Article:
And here's the frustrating thing: these contradictions serve more as distractions from a project that on other stretches are absolutely stunning. I completely understand why Rapsody interspersed Reyna Biddy's poetry all across the album and gave her an interlude, because the writing is legitimately great with some striking emotional intricacy, and when Rapsody can just flex her wordplay against great production it can be striking. I already mentioned 'Cleo', and while I found the sample flip on 'Nina' a little obvious, Rapsody's verse still shreds everything in her path. I didn't love all of her trap flips, but the stormy rumble and shouting sample of 'Serena' hits incredibly well, and gets even darker across 'Myrlie' where she highlights the lingering pain of black women seeing their spouses killed against a Bjork flip and murky beat. Hell, even if the flutes and dusty knock of 'Maya', the more lush Billy Paul flip on 'Iman', and beautiful funk touches around 'Afeni' might be obvious touchpoints for 9th Wonder, they're tones that are a great fit for Rapsody and she does great work with it, and Nottz follows suit off the glossy keys on 'Michelle', a playful moment where Rapsody handily co-opts the shoutouts on the outro and while she's aware of how ridiculous it all is, she's still having fun! And I'd be loath to ignore 'Ibtihaj', featuring D'Angelo on the hook and a really solid GZA verse - it reflects an ease and love of hip-hop culture in which Rapsody fits comfortably, and she can go toe-to-toe. But on the flip side, I'm left thinking about a song like 'Sojourner' that has great verses from both J. Cole and Rapsody, but while both are dealing with feeling like outsiders in their own industry because of things they cannot control and finding their lane to reject it, I found myself wishing that Rapsody at least attempted to match J. Cole's introspection, because we hit another tonal contradiction that strikes an odd note.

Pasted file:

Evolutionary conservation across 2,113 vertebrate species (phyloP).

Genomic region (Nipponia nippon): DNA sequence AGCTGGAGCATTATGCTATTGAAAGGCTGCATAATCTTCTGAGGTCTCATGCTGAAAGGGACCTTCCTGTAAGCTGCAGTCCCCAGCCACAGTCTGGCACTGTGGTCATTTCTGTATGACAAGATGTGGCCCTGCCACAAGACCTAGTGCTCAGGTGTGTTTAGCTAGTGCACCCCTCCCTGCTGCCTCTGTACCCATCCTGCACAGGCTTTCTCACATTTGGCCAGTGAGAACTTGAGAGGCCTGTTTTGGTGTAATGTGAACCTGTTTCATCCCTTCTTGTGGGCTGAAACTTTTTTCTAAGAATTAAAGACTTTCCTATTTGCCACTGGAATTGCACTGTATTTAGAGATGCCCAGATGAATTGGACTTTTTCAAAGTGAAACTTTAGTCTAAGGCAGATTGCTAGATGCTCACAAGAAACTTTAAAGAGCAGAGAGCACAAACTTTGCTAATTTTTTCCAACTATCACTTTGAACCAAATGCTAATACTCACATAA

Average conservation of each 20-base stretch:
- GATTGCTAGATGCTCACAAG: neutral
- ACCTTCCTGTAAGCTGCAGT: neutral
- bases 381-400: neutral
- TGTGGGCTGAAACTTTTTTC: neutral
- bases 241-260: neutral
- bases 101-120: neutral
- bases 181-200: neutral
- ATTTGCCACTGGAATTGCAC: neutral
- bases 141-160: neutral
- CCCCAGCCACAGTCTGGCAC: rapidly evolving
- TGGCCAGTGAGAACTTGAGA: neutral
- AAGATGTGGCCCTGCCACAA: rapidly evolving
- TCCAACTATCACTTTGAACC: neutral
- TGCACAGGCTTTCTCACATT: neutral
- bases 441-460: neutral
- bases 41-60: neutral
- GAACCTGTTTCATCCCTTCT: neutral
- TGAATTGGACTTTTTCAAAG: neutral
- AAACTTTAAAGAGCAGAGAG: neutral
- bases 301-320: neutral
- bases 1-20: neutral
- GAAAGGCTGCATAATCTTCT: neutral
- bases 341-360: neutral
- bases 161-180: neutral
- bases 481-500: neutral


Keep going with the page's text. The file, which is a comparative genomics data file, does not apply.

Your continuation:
And that's honestly close to where I fall on this project: a lot of great rapping and striking production, but a slew of little contradictions that might resonate more with Rapsody's target audience but for me lead to a fractured brand of aspiration that doesn't quite come together. Of course I know it's not made for me, and Rapsody working to name and empower her icons' legacy has cultural and historical weight, but it feels a little compromised, and done at the expense of the layered humanity that made me like Rapsody's material so much on Laila's Wisdom, even if it was not a project I consistently revisited. And thus for Eve... it's a very strong 7/10, but absolutely recommended, and I feel for her target audience who respond more to this brand of aspirational hip-hop, it'll connect way more deeply. And for Rapsody... honestly, I'd just be happy if she got the success and appreciation she rightly deserves, as I'd love to see where she'd go from there.